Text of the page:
Figure 3. Phylogenetic tree based on multiple aligned sequences of Acinetobacter isolates from powdered milk. (A) 16S rRNA gene sequence analysis; (B) rpoB gene sequence analysis.
Using rep-PCR typing, the A. pittii strains 258/2368 and 81/8327, 296/07/6825, and 300/07/8311 occurred in two clusters (i.e., rep-PCR groups I and II), respectively, together with most of the A. baumannii strains. The A. pittii strain 25/2244 did not cluster into any of the rep-PCR groups. This implies that rep-PCR using the (GTG)5 primer cannot be used for successful species delineation of Acinetobacter isolates from food.
All 47 strains were screened for antibiotic resistance using the disc diffusion method. Depending on the presence and size (diameter) of an inhibition zone, strains tested by this method were classified as either being susceptible, intermediate, or resistant toward an antibiotic (Table 1). The antibiotic resistance profiles of the strains from milk powder in this study are shown in Figure 3B and Table 1. All strains were resistant toward chloramphenicol (30 μg) and oxacillin (5 μg) (Table 1), but were susceptible to tetracycline, ciprofloxacin, tobramycin, and erythromycin. Testing against meropenem, amikacin, and ampicillin-sulbactam showed that 46 (97.9%) strains were susceptible to these antibiotics, while only one (2.1%) strain showed an intermediate resistance to each of these antibiotics (Figure 4, Table 1). Forty-three strains (93.8%) were susceptible toward cefepime. About half of the strains were resistant toward streptomycin (44.7%). For cefotaxime, only 3 strains (6.4%) were resistant, while 43 (91.5%) were intermediate and a single strain (2.1%) was susceptible (Figure 4, Table 1).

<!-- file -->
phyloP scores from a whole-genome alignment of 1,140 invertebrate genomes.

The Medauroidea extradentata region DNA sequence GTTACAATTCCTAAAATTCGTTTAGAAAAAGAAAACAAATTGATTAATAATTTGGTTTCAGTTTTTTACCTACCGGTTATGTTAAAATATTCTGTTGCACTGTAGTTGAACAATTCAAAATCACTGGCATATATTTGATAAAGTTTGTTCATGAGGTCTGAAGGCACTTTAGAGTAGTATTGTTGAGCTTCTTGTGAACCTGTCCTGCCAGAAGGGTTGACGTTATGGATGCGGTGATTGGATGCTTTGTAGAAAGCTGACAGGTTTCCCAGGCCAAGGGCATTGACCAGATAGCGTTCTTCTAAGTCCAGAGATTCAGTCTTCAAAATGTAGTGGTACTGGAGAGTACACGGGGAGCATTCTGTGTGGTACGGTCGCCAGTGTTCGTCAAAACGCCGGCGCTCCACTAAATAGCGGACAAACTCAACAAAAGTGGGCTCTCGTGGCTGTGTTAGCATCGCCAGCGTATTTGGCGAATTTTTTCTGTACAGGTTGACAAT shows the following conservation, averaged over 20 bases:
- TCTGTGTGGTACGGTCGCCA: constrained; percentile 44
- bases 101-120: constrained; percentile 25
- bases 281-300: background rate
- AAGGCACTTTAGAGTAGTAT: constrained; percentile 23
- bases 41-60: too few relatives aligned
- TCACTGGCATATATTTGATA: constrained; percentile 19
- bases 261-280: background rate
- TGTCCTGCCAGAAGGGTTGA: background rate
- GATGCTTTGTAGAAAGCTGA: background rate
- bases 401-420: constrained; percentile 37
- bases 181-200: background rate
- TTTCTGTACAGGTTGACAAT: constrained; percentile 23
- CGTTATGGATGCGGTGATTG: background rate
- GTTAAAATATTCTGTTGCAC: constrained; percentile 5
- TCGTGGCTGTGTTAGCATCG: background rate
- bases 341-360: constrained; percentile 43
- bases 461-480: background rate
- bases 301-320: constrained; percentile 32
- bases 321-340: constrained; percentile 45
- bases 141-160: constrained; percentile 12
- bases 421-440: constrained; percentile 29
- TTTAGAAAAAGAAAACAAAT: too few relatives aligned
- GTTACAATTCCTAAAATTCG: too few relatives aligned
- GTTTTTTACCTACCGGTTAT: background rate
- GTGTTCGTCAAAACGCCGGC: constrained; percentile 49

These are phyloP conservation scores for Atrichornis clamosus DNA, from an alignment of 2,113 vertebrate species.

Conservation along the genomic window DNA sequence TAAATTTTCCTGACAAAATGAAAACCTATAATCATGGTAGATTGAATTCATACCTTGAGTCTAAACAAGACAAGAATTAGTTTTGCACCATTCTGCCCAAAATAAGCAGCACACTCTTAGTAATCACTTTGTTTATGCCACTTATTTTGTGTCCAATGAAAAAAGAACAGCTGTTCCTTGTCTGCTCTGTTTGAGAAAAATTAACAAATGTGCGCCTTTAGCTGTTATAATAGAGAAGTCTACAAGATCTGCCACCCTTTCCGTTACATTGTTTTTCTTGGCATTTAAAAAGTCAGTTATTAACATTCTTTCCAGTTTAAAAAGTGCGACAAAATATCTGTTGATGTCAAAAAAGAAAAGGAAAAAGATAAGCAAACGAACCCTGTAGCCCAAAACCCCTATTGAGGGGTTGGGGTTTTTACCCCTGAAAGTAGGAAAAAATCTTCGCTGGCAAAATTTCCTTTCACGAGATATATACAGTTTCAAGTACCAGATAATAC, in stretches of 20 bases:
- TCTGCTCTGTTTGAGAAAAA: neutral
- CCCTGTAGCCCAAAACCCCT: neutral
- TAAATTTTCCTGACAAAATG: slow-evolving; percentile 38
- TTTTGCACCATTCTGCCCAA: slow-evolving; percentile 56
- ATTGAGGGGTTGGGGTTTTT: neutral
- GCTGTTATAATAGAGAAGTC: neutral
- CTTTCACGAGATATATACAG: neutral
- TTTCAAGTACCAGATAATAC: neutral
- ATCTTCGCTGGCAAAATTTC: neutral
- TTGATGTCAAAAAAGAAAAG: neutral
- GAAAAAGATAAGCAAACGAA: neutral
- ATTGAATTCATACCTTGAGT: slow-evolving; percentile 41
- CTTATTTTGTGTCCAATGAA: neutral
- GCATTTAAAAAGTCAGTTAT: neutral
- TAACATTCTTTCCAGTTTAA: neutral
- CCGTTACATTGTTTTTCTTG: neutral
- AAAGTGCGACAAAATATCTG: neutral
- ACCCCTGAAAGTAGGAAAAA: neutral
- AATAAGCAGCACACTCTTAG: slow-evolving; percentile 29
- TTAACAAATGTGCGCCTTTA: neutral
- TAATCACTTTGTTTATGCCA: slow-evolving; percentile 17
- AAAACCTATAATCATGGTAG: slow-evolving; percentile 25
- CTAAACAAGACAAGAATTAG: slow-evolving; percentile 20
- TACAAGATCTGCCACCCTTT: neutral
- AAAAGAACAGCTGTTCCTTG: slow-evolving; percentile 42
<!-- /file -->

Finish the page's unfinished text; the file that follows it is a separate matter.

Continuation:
Figure 4. Antibiotic resistance profile of Acinetobacter strains based on inhibition zone diameter (mm) according to CLSI (2015) C, chloramphenicol; S, streptomycin; TET, tetracycline; E, erythromycin; FEP, cefepime; CTX, cefotaxim; AK, amikacin; SAM, ampicillin-sulbactam; and EUCAST (2016) CIP, ciprofloxacin; TOB, tobramycin; MEM, meropenem.
Conventional PCR amplification of selected antibiotic resistance genes such as blaOXA-23, blaOXA-24, blaOXA-51, and blaOXA-58 involved with imipenem and meropenem resistance were carried out. All 42 strains identified as A. baumannii were PCR-positive for blaOXA-51 family genes only. Of these, 34 strains gave a PCR product that was sequenced and showed over 99% identity to blaOXA-51 gene sequences in Genbank (results not shown). Four strains (242/1259, 44/4, 315/07/9006, and 242/1259) yielded larger size PCR products than the expected blaOXA-51 conventional PCR fragment (data not shown). These products were sequenced and they showed over 99% sequence identity with the blaOXA-530 gene, which also belongs to the blaOXA-51 family. The remaining four A. baumannii strains (249/1482, 43/18, 133/2516, and 132/2279) also gave PCR products of larger size when compared to the blaOXA-51 PCR product and were found to correspond to blaOXA-91 and blaOXA-430 genes of the blaOXA-51 family (data not shown). The five A. pittii strains were all negative for blaOXA-51.